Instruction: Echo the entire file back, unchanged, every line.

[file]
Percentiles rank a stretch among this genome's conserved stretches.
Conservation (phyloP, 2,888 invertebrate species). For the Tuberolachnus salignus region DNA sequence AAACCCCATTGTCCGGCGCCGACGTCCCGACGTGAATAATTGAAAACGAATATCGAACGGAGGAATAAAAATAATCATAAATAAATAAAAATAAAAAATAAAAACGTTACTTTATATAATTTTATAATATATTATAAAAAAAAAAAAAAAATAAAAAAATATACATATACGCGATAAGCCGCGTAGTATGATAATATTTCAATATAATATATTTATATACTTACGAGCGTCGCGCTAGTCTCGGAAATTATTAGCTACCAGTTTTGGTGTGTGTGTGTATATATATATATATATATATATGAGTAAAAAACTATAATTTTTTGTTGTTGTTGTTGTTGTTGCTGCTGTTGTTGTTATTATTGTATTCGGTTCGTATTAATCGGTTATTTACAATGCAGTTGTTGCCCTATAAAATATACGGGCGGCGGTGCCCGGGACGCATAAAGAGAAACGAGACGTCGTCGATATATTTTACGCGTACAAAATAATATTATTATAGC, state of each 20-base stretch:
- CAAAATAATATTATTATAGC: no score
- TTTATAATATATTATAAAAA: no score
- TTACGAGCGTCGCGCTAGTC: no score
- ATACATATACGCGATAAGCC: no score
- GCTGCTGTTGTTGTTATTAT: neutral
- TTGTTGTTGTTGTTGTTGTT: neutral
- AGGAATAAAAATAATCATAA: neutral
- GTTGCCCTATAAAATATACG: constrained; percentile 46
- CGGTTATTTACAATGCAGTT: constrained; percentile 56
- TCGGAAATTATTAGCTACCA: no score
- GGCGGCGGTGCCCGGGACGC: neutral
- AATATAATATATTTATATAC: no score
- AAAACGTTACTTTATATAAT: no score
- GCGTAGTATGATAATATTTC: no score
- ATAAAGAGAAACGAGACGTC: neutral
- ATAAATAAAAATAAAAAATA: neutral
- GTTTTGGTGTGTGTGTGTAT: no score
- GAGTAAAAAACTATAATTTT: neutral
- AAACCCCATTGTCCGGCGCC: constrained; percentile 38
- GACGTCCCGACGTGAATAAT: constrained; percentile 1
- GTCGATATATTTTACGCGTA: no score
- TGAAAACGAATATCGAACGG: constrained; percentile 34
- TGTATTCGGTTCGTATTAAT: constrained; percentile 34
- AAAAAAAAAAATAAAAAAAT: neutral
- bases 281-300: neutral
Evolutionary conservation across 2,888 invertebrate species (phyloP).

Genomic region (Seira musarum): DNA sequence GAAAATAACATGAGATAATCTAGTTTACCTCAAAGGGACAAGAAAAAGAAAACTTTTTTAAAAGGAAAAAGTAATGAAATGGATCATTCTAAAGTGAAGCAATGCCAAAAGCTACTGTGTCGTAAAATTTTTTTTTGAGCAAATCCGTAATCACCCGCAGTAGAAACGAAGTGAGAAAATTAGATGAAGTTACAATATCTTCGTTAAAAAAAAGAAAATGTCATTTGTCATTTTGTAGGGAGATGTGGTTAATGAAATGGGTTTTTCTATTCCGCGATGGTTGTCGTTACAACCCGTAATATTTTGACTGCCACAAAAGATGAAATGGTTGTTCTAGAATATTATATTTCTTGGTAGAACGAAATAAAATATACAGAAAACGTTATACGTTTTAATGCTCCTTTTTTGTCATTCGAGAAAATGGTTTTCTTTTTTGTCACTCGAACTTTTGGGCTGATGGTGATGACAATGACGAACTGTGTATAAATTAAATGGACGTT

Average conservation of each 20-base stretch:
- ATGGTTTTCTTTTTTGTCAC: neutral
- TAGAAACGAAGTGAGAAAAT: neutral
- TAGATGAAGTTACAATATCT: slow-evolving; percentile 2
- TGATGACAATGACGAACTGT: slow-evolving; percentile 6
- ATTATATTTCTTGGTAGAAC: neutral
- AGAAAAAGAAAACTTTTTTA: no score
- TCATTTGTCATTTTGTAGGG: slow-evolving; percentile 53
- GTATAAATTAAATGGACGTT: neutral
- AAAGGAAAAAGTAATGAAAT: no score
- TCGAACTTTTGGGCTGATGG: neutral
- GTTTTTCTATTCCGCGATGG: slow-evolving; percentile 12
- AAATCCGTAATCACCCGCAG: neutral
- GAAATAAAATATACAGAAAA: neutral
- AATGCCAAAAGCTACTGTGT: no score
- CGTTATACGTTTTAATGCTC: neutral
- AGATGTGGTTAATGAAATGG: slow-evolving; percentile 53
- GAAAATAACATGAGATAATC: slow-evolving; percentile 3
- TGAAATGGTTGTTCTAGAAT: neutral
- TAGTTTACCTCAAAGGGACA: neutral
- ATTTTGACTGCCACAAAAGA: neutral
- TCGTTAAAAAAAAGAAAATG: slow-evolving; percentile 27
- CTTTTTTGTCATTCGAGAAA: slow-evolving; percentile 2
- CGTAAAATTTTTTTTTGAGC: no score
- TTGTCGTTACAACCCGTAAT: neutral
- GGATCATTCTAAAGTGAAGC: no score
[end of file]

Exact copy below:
Percentiles rank a stretch among this genome's conserved stretches.
Conservation (phyloP, 2,888 invertebrate species). For the Tuberolachnus salignus region DNA sequence AAACCCCATTGTCCGGCGCCGACGTCCCGACGTGAATAATTGAAAACGAATATCGAACGGAGGAATAAAAATAATCATAAATAAATAAAAATAAAAAATAAAAACGTTACTTTATATAATTTTATAATATATTATAAAAAAAAAAAAAAAATAAAAAAATATACATATACGCGATAAGCCGCGTAGTATGATAATATTTCAATATAATATATTTATATACTTACGAGCGTCGCGCTAGTCTCGGAAATTATTAGCTACCAGTTTTGGTGTGTGTGTGTATATATATATATATATATATATGAGTAAAAAACTATAATTTTTTGTTGTTGTTGTTGTTGTTGCTGCTGTTGTTGTTATTATTGTATTCGGTTCGTATTAATCGGTTATTTACAATGCAGTTGTTGCCCTATAAAATATACGGGCGGCGGTGCCCGGGACGCATAAAGAGAAACGAGACGTCGTCGATATATTTTACGCGTACAAAATAATATTATTATAGC, state of each 20-base stretch:
- CAAAATAATATTATTATAGC: no score
- TTTATAATATATTATAAAAA: no score
- TTACGAGCGTCGCGCTAGTC: no score
- ATACATATACGCGATAAGCC: no score
- GCTGCTGTTGTTGTTATTAT: neutral
- TTGTTGTTGTTGTTGTTGTT: neutral
- AGGAATAAAAATAATCATAA: neutral
- GTTGCCCTATAAAATATACG: constrained; percentile 46
- CGGTTATTTACAATGCAGTT: constrained; percentile 56
- TCGGAAATTATTAGCTACCA: no score
- GGCGGCGGTGCCCGGGACGC: neutral
- AATATAATATATTTATATAC: no score
- AAAACGTTACTTTATATAAT: no score
- GCGTAGTATGATAATATTTC: no score
- ATAAAGAGAAACGAGACGTC: neutral
- ATAAATAAAAATAAAAAATA: neutral
- GTTTTGGTGTGTGTGTGTAT: no score
- GAGTAAAAAACTATAATTTT: neutral
- AAACCCCATTGTCCGGCGCC: constrained; percentile 38
- GACGTCCCGACGTGAATAAT: constrained; percentile 1
- GTCGATATATTTTACGCGTA: no score
- TGAAAACGAATATCGAACGG: constrained; percentile 34
- TGTATTCGGTTCGTATTAAT: constrained; percentile 34
- AAAAAAAAAAATAAAAAAAT: neutral
- bases 281-300: neutral
Evolutionary conservation across 2,888 invertebrate species (phyloP).

Genomic region (Seira musarum): DNA sequence GAAAATAACATGAGATAATCTAGTTTACCTCAAAGGGACAAGAAAAAGAAAACTTTTTTAAAAGGAAAAAGTAATGAAATGGATCATTCTAAAGTGAAGCAATGCCAAAAGCTACTGTGTCGTAAAATTTTTTTTTGAGCAAATCCGTAATCACCCGCAGTAGAAACGAAGTGAGAAAATTAGATGAAGTTACAATATCTTCGTTAAAAAAAAGAAAATGTCATTTGTCATTTTGTAGGGAGATGTGGTTAATGAAATGGGTTTTTCTATTCCGCGATGGTTGTCGTTACAACCCGTAATATTTTGACTGCCACAAAAGATGAAATGGTTGTTCTAGAATATTATATTTCTTGGTAGAACGAAATAAAATATACAGAAAACGTTATACGTTTTAATGCTCCTTTTTTGTCATTCGAGAAAATGGTTTTCTTTTTTGTCACTCGAACTTTTGGGCTGATGGTGATGACAATGACGAACTGTGTATAAATTAAATGGACGTT

Average conservation of each 20-base stretch:
- ATGGTTTTCTTTTTTGTCAC: neutral
- TAGAAACGAAGTGAGAAAAT: neutral
- TAGATGAAGTTACAATATCT: slow-evolving; percentile 2
- TGATGACAATGACGAACTGT: slow-evolving; percentile 6
- ATTATATTTCTTGGTAGAAC: neutral
- AGAAAAAGAAAACTTTTTTA: no score
- TCATTTGTCATTTTGTAGGG: slow-evolving; percentile 53
- GTATAAATTAAATGGACGTT: neutral
- AAAGGAAAAAGTAATGAAAT: no score
- TCGAACTTTTGGGCTGATGG: neutral
- GTTTTTCTATTCCGCGATGG: slow-evolving; percentile 12
- AAATCCGTAATCACCCGCAG: neutral
- GAAATAAAATATACAGAAAA: neutral
- AATGCCAAAAGCTACTGTGT: no score
- CGTTATACGTTTTAATGCTC: neutral
- AGATGTGGTTAATGAAATGG: slow-evolving; percentile 53
- GAAAATAACATGAGATAATC: slow-evolving; percentile 3
- TGAAATGGTTGTTCTAGAAT: neutral
- TAGTTTACCTCAAAGGGACA: neutral
- ATTTTGACTGCCACAAAAGA: neutral
- TCGTTAAAAAAAAGAAAATG: slow-evolving; percentile 27
- CTTTTTTGTCATTCGAGAAA: slow-evolving; percentile 2
- CGTAAAATTTTTTTTTGAGC: no score
- TTGTCGTTACAACCCGTAAT: neutral
- GGATCATTCTAAAGTGAAGC: no score